Of sure protection, by the power and sword,
For I must speak what wisdom would conceal,
And truths, invidious to the great, reveal.
Bold is the task, when subjects, grown too wise,
Instruct a monarch where his error lies;
For though we deem the short-lived fury past,
'Tis sure, the mighty will revenge at last."
To whom Pelides: "From thy inmost soul
Speak what thou knowest, and speak without control.
Even by that god I swear, who rules the day,
To whom thy hands the vows of Greece convey,
And whose blest oracles thy lips declare;
Long as Achilles breathes this vital air,
No daring Greek, of all the numerous band,
Against his priest shall lift an impious hand:
Not even the chief by whom our hosts are led,
The king of kings, shall touch that sacred head."
Encouraged thus, the blameless man replies:
"Nor vows unpaid, nor slighted sacrifice,
But he, our chief, provoked the raging pest,
Apollo's vengeance for his injured priest;
Nor will the god's awakened fury cease,
But plagues shall spread and funeral fires increase,
Till the great king, without a ransom paid,
To her own Chrysa send the black-eyed maid.
Perhaps, with added sacrifice and prayer,
The priest may pardon, and the god may spare."
The prophet spoke; when, with a gloomy frown,
The monarch started from his shining throne;
Black choler filled his breast that boiled with ire,
And from his eyeballs flashed the living fire.
"Augur accursed! denouncing mischief still,
Prophet of plagues, for ever boding ill!
Still must that tongue some wounding message bring,
And still thy priestly pride provoke thy king?
For this are Phœbus' oracles explored,
To teach the Greeks to murmur at their lord?
For this with falsehoods is my honour stained;
Is heaven offended, and a priest profaned,
Because my prize, my beauteous maid, I hold,
And heavenly charms prefer to proffered gold?
A maid, unmatched in manners as in face,
Skilled in each art, and crowned with every grace:
Not half so dear were Clytæmnestra's charms,
When first her blooming beauties blessed my arms.
Yet, if the gods demand her, let her sail;
Our cares are only for the public weal:
Let me be deemed the hateful cause of all,
And suffer, rather than my people fall.
The prize, the beauteous prize, I will resign,
So dearly valued, and so justly mine.
But since for common good I yield the fair,
My private loss let grateful Greece repair;
Nor unrewarded let your prince complain,
That he alone has fought and bled in vain."
"Insatiate king!" Achilles thus replies,
"Fond of the power, but fonder of the prize!
Would'st thou the Greeks their lawful prey should yield,
The due reward of many a well-fought field?
The spoils of cities razed and warriors slain,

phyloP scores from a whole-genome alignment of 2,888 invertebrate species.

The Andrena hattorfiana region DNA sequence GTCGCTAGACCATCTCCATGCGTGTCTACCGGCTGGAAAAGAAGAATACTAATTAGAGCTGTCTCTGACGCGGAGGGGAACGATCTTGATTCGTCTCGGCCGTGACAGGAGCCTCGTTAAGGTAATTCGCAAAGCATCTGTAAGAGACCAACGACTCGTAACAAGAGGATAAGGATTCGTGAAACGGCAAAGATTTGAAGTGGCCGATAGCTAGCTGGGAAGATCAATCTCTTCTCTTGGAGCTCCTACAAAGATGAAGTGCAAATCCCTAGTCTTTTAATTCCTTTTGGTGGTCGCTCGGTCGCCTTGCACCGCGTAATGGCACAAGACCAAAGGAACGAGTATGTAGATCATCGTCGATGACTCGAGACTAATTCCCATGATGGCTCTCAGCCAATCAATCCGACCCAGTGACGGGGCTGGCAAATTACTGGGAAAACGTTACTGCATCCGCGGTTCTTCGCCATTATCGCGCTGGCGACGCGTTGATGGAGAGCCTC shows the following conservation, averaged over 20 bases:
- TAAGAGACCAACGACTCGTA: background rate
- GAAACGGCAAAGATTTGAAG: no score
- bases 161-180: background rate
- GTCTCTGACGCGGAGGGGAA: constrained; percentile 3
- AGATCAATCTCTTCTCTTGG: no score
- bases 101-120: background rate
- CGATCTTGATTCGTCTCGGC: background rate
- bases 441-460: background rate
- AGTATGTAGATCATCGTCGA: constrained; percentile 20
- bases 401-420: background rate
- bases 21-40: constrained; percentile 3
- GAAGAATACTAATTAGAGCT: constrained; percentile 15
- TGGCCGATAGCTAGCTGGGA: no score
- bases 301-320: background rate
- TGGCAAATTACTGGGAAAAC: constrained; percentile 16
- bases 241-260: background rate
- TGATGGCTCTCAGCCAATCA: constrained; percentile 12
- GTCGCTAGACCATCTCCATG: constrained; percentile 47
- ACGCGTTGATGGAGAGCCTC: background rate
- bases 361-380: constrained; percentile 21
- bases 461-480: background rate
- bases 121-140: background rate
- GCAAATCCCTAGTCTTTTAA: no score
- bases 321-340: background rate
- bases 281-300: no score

We share with justice, as with toil we gain:
But to resume whate'er thy avarice craves,
That trick of tyrants, may be borne by slaves.
Yet if our chief for plunder only fight,
The spoils of Ilion shall thy loss requite,
Whene'er, by Jove's decree, our conquering powers
Shall humble to the dust her lofty towers."
Then thus the king: "Shall I my prize resign
With tame content, and thou possessed of thine?
Great as thou art, and like a god in fight,
Think not to rob me of a soldier's right.
At thy demand shall I restore the maid?
First let the just equivalent be paid;
Such as a king might ask; and let it be
A treasure worthy her, and worthy me.
Or grant me this, or with a monarch's claim
This hand shall seize some other captive dame,
The mighty Ajax shall his prize resign,
Ulysses' spoils, or e'en thy own be mine.
The man who suffers, loudly may complain;
And rage he may, but he shall rage in vain.
But this when time requires. It now remains
We launch a bark to plough the watery plains,
And waft the sacrifice to Chrysa's shores,
With chosen pilots, and with labouring oars.
Soon shall the fair the sable ship ascend,
And some deputed prince the charge attend.
This Creta's king, or Ajax shall fulfil,
Or wise Ulysses see performed our will;
Or, if our royal pleasure shall ordain,
Achilles' self conduct her o'er the main;
Let fierce Achilles, dreadful in his rage,
The god propitiate, and the pest assuage."
At this Pelides, frowning stern, replied:
"O tyrant, armed with insolence and pride,
Inglorious slave to interest, ever joined
With fraud, unworthy of a royal mind!
What generous Greek, obedient to thy word,
Shall form an ambush, or shall lift the sword?
What cause have I to war at thy decree?
The distant Trojans never injured me:
To Phthia's realms no hostile troops they led;
Safe to her vales my warlike coursers fed;
Far hence removed, the hoarse-resounding main,
And walls of rocks, secure my native reign,
Whose fruitful soil luxuriant harvests grace,
Rich in her fruits and in her martial race.
Hither we sailed, a voluntary throng,
To avenge a private, not a public wrong:
What else to Troy the assembled nations draws,
But thine, ungrateful, and thy brother's cause?
Is this the pay our blood and toils deserve,
Disgraced and injured by the man we serve?
And darest thou threat to snatch my prize away,
Due to the deeds of many a dreadful day?
A prize as small, O tyrant! matched with thine,
As thy own actions if compared to mine.
Thine in each conquest is the wealthy prey,
Though mine the sweat and danger of the day.
Some trivial present to my ships I bear,
Or barren praises pay the wounds of war.
But know, proud monarch, I'm thy slave no more:
My fleet shall waft me to Thessalia's shore.
Left by Achilles on the Trojan plain,
What spoils, what conquests, shall Atrides gain?"
To this the king: "Fly, mighty warrior! fly,
Thy aid we need not, and thy threats defy:
There want not chiefs in such a cause to fight,
And Jove himself shall guard a monarch's right.
Of all the kings, the gods' distinguished care,
To power superior none such hatred bear;
Strife and debate thy restless soul employ,
And wars and horrors are thy savage joy.
If thou hast strength, 'twas Heaven that strength bestowed,
For know, vain man! thy valour is from God.
Haste, launch thy vessels, fly with speed away,
Rule thy own realms with arbitrary sway:
I heed thee not, but prize at equal rate
Thy short-lived friendship and thy groundless hate.
Go threat thy earth-born Myrmidons; but here